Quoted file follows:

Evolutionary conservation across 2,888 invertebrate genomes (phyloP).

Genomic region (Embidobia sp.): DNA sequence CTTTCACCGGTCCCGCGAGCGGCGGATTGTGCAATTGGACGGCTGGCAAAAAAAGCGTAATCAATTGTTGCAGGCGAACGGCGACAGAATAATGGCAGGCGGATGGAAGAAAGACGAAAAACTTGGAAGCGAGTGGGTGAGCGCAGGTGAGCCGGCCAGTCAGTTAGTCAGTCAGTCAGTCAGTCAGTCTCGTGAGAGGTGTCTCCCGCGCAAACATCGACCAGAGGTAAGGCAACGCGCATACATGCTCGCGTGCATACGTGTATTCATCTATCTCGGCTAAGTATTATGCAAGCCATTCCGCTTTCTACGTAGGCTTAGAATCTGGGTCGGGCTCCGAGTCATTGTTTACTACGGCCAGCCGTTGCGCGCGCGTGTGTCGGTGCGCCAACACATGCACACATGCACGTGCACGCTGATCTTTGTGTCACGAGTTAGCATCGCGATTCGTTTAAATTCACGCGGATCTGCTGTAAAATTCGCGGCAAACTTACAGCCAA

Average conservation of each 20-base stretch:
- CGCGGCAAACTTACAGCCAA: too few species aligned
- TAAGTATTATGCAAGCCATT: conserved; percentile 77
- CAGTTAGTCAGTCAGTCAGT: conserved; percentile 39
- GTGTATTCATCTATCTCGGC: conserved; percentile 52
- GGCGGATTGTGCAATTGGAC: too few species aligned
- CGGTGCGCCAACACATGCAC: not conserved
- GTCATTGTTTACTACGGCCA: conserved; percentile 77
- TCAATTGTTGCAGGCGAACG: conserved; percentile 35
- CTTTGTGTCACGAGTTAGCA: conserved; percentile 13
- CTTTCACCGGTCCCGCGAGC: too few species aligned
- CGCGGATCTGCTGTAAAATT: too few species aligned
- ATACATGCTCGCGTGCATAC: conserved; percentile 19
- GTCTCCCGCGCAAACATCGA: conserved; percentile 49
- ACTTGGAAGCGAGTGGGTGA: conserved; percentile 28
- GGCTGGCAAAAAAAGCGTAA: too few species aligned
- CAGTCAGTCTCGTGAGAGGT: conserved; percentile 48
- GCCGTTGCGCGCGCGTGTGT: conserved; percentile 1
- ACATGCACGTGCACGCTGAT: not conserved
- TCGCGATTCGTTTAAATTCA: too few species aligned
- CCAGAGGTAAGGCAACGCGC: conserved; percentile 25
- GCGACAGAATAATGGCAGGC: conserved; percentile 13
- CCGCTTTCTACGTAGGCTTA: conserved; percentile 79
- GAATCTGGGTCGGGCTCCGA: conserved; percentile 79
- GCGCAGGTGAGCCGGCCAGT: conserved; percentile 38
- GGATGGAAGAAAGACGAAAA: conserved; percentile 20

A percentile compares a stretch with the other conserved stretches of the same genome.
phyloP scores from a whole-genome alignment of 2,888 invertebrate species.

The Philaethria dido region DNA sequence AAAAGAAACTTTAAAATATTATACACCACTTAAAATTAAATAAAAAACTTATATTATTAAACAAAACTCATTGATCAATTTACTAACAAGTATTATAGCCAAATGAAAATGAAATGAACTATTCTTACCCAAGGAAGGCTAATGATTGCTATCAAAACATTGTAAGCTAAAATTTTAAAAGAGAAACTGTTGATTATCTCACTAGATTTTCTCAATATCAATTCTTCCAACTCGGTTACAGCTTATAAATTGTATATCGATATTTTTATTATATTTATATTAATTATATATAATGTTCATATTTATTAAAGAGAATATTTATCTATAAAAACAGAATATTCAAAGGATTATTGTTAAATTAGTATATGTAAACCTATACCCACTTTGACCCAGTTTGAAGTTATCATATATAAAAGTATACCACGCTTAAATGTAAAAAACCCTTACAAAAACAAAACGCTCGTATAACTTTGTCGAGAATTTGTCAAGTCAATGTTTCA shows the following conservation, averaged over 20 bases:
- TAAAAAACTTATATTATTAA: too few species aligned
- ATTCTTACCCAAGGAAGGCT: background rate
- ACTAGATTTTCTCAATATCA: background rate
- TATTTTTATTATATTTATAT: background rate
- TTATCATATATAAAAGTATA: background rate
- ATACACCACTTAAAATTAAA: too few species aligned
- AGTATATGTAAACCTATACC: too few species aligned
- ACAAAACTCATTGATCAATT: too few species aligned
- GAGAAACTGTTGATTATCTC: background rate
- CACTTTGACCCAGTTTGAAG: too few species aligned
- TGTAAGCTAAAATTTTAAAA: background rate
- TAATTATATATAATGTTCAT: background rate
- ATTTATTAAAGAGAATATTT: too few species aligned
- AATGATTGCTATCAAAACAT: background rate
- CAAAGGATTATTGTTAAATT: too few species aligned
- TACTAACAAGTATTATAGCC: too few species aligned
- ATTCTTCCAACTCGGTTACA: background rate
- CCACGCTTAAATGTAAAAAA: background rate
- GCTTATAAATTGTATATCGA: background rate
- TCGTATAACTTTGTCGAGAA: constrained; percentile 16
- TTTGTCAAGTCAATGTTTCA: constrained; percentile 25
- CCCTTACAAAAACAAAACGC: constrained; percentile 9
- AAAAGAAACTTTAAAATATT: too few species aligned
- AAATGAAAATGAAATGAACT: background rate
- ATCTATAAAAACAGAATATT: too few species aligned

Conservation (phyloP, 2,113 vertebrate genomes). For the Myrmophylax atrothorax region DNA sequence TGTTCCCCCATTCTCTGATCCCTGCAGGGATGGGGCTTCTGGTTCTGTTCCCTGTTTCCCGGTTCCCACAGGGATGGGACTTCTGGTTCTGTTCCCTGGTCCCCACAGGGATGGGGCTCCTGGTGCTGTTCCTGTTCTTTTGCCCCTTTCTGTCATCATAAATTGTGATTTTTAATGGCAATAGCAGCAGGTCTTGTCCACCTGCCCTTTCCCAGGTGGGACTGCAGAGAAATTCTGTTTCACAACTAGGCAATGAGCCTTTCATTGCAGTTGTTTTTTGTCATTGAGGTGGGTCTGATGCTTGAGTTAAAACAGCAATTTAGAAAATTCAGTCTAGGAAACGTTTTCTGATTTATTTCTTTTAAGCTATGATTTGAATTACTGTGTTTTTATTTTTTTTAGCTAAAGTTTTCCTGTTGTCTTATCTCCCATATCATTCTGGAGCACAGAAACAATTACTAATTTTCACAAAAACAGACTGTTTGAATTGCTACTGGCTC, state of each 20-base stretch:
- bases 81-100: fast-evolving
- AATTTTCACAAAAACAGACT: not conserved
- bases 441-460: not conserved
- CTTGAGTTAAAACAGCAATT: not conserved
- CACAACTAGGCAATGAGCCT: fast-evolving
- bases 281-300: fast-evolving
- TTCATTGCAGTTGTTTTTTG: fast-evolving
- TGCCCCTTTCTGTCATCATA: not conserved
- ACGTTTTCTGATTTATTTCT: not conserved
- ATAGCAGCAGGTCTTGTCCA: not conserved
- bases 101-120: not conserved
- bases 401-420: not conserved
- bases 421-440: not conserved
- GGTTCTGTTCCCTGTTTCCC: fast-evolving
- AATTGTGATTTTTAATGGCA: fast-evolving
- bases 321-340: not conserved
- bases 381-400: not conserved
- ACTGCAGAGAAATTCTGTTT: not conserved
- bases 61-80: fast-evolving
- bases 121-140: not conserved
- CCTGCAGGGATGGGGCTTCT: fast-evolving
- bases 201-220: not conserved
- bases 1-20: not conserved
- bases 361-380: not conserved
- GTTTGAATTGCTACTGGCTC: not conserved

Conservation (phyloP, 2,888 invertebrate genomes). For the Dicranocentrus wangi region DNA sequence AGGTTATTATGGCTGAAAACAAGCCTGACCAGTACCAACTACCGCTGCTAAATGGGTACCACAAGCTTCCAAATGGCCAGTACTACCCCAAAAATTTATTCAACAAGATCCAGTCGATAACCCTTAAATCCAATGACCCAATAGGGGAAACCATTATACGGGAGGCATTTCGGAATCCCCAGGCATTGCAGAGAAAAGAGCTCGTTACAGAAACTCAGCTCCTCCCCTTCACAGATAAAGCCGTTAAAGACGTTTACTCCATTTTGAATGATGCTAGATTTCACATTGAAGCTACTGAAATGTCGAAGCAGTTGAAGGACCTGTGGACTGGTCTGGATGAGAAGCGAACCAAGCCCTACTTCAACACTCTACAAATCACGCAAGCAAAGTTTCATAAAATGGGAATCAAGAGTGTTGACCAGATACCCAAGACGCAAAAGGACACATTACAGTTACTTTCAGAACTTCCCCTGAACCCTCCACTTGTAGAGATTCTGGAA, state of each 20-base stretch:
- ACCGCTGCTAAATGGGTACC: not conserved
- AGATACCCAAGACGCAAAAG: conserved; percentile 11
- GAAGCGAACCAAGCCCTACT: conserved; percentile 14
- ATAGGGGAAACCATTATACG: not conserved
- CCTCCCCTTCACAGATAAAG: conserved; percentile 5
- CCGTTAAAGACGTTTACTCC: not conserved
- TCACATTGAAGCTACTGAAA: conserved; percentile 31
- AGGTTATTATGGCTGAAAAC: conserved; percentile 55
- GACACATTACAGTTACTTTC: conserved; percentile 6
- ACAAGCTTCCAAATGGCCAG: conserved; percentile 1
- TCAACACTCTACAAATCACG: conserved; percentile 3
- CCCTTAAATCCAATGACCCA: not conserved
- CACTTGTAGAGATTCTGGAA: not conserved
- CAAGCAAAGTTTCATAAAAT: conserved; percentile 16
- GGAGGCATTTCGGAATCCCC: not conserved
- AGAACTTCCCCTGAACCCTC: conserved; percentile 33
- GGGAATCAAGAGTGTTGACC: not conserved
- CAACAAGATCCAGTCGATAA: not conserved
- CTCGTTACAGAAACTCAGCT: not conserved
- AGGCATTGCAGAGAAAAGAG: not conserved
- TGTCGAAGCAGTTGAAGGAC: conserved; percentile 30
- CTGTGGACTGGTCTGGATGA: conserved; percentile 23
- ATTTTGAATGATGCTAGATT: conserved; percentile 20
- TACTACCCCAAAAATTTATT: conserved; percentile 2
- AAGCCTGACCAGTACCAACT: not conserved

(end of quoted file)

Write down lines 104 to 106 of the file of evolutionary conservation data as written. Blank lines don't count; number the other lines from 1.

- TGTCGAAGCAGTTGAAGGAC: conserved; percentile 30
- CTGTGGACTGGTCTGGATGA: conserved; percentile 23
- ATTTTGAATGATGCTAGATT: conserved; percentile 20